Sweet potato black bean hash makes for a hearty vegan brunch, lunch, or dinner. It’s a tantalizing mix of sweet, spicy, crisp, and soft ingredients. Serve it with fried tortilla wedges for scooping.
Earlier this week I promised another way to use the chipotle crema that I drizzled on fishless tacos. Here it is – sweet potato black bean hash.
Usually hash is a breakfast dish. But this version is hearty enough for lunch or dinner.
Sweet potato black bean hash
The black beans are sautéed with kale, onions, garlic, and peppers, seasoned with Mexican spices, and served over roasted sweet potatoes. It’s then topped with avocado, cilantro, and chipotle crema.
The smoky crema works beautifully with the sweet potato. Sweet potatoes and chipotle peppers were made for each other. The dish has a wonderful mixture of flavors and textures that makes each bite a surprise.
Hash usually involves frying potatoes with peppers and onions. However, unless I’m making hash browns, I always prefer to bake potatoes over frying them.
Frying potatoes requires more babysitting than I enjoy. It’s a hassle making sure that the oil is hot enough that they brown, low enough that they cook inside, crisp but not burnt, fried on the outside but not overly oily on the inside…
With baking, I can lightly oil the potatoes, lay them across a parchment paper covered baking sheet, and not think about them until they’re done, except to toss them once or twice. It’s less hassle, and I can easily focus on the other parts of the meal.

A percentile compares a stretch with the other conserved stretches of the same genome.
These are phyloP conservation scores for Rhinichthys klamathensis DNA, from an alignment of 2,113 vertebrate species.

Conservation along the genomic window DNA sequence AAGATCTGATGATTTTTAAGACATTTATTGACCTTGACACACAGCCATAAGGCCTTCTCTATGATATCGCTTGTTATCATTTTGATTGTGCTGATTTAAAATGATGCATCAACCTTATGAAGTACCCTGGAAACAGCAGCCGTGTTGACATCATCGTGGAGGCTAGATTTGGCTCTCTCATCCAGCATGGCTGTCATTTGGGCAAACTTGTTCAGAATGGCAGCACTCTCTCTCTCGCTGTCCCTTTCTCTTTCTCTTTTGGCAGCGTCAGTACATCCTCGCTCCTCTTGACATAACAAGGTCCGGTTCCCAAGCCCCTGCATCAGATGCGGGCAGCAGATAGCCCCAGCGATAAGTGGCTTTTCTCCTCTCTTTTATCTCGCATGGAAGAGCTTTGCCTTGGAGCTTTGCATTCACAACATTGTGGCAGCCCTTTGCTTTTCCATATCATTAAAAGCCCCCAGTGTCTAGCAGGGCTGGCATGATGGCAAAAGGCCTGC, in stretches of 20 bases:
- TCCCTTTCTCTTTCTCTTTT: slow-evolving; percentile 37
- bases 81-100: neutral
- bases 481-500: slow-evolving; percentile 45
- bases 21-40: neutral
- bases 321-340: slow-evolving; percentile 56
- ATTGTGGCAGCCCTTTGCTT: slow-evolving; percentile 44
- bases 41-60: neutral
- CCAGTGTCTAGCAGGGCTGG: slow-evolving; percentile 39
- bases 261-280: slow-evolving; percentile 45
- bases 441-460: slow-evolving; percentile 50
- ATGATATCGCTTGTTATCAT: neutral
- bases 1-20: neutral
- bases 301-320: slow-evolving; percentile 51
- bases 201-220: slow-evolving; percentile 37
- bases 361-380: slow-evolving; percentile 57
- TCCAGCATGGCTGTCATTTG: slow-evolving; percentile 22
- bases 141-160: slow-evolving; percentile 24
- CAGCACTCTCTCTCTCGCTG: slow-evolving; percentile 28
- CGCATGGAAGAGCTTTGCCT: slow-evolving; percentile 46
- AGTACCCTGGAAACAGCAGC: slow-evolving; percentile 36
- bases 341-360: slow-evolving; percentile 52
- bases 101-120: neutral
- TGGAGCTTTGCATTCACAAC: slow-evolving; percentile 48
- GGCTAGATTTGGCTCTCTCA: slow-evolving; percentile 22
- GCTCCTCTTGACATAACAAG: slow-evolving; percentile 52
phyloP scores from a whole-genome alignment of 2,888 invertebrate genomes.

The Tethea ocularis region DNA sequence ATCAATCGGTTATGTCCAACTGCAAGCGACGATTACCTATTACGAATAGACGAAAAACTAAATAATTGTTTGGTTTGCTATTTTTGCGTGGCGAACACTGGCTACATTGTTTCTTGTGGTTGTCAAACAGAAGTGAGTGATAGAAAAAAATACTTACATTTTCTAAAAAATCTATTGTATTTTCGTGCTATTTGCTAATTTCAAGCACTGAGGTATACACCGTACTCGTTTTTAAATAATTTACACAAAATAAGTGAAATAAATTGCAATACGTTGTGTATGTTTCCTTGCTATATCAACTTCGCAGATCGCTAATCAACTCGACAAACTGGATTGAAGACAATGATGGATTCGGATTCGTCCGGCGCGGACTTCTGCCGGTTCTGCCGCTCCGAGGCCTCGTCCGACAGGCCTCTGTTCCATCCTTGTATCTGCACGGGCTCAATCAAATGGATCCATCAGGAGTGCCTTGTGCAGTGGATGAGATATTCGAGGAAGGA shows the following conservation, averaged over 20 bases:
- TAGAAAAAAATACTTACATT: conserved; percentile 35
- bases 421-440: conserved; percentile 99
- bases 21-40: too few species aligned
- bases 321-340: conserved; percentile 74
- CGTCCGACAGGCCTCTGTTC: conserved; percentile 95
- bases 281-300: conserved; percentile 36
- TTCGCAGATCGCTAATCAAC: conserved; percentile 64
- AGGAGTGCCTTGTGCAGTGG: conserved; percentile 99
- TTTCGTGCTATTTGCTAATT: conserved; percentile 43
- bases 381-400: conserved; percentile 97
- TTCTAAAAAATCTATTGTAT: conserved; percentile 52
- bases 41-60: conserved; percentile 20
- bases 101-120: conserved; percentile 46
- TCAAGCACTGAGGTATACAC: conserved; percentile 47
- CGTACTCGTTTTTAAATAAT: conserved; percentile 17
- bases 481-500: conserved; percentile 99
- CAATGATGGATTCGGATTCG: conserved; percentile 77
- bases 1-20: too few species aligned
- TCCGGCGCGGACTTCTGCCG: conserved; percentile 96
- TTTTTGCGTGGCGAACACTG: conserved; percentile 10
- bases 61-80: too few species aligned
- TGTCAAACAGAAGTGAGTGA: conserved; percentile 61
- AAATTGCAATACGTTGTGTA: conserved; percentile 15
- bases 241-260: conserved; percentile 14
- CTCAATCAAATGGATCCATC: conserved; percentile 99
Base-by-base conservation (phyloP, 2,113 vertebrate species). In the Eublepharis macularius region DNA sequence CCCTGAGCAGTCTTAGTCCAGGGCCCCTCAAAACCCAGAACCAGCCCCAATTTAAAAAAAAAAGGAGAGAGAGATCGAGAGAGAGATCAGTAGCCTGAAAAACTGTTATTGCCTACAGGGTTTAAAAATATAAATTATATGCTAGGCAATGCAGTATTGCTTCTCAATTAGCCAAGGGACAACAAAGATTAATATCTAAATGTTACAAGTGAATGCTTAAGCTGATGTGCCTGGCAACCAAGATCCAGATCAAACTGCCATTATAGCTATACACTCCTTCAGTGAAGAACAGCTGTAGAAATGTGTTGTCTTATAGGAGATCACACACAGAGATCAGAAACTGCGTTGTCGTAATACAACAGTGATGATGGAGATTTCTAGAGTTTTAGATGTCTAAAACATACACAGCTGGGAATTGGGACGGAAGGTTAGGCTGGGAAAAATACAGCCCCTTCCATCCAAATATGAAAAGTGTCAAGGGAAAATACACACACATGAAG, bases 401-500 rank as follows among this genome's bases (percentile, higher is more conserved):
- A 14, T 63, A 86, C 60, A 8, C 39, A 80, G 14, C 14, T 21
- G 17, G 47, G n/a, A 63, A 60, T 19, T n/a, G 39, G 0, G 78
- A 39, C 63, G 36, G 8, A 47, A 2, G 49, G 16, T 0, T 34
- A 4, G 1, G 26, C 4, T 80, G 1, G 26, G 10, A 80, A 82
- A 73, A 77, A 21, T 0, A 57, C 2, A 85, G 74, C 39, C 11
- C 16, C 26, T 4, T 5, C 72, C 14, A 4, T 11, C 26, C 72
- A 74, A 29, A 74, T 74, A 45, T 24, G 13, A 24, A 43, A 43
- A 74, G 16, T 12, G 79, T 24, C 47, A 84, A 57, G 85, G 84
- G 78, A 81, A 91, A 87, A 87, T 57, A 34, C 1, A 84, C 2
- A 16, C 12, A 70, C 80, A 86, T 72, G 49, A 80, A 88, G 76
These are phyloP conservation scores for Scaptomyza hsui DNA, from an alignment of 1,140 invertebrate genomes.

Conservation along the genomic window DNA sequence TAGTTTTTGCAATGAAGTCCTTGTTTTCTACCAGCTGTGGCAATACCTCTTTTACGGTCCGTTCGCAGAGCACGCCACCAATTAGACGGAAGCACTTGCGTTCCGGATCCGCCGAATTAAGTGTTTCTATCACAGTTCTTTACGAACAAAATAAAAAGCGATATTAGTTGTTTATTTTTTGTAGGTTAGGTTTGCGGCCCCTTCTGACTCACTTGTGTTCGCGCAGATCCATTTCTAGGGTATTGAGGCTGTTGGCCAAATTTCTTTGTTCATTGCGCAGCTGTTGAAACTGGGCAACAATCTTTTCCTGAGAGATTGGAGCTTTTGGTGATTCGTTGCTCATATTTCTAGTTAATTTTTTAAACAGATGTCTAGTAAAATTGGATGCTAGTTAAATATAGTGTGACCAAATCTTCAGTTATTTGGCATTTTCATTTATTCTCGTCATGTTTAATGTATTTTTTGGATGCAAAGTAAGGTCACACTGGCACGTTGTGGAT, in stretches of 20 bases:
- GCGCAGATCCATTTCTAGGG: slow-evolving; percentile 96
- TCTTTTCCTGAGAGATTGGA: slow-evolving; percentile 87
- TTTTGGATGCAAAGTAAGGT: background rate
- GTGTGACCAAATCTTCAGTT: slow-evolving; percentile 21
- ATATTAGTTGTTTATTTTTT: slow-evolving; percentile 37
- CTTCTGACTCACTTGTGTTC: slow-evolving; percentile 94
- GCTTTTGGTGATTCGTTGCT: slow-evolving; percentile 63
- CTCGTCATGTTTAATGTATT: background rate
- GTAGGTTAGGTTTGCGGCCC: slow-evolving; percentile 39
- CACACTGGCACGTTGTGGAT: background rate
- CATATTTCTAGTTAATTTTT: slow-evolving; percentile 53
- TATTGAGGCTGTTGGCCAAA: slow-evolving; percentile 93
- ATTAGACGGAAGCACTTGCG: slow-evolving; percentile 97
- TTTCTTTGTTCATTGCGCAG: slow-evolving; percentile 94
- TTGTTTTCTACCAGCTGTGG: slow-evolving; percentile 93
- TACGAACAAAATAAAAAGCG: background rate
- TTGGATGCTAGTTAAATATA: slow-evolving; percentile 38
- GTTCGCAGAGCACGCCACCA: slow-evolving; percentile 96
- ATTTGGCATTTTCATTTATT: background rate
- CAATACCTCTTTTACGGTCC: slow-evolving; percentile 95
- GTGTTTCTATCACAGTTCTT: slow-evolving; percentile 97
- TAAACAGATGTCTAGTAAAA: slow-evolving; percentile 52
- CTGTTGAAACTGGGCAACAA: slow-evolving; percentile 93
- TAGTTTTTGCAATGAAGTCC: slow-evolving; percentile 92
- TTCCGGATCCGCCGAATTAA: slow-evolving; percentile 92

Even without the fried potatoes, there’s still some frying involved in this recipe to make the dish feel a little decadent. However, this part only takes minutes to prepare.
Fried tortilla wedges
Perhaps the best part of this sweet potato black bean hash is the scooping device – fried tortilla wedges.
When I’m making a meal, I like to think about the “star” ingredient. It’s the one that makes you want to eat everything else on the plate, because you need to go back for another bite of the “highlight” element. It’s often the ingredient that’s higher in fat and ticks those pleasure sensors.
On tacos, it’s guacamole.
On kale salads, it’s coconut bacon.
On Israeli couscous salad, it’s the olives or marinated artichoke hearts.
The rest of the ingredients in the dish are improved, because of the one aspect that raises the fun quotient.
In this sweet potato & black bean hash, the star ingredient is, surprisingly, the fried tortilla wedges. The hash is hearty and flavorful with sweetness from the potatoes.
And it all gets scooped on to the crisp, fried tortilla wedges a bite at a time. It adds a satisfying crunch underneath.
(I’ve made these fried tortilla wedges before for my puffy nachos recipe, where they’re covered in vegan queso and a slew of toppings.)
Cutting store-bought tortillas in quarters and then frying them in a light layer of oil makes them puff a little and get wonderfully crisp. You could certainly make the hash without them, but the fun quotient would go down by at least 23%.
I recommend frying one tortilla (four quarters) for each person.
Sweet Potato Black Bean Hash with Chipotle Crema
For the hash
- 1 sweet potato about 10 ounces, cut in 1-inch pieces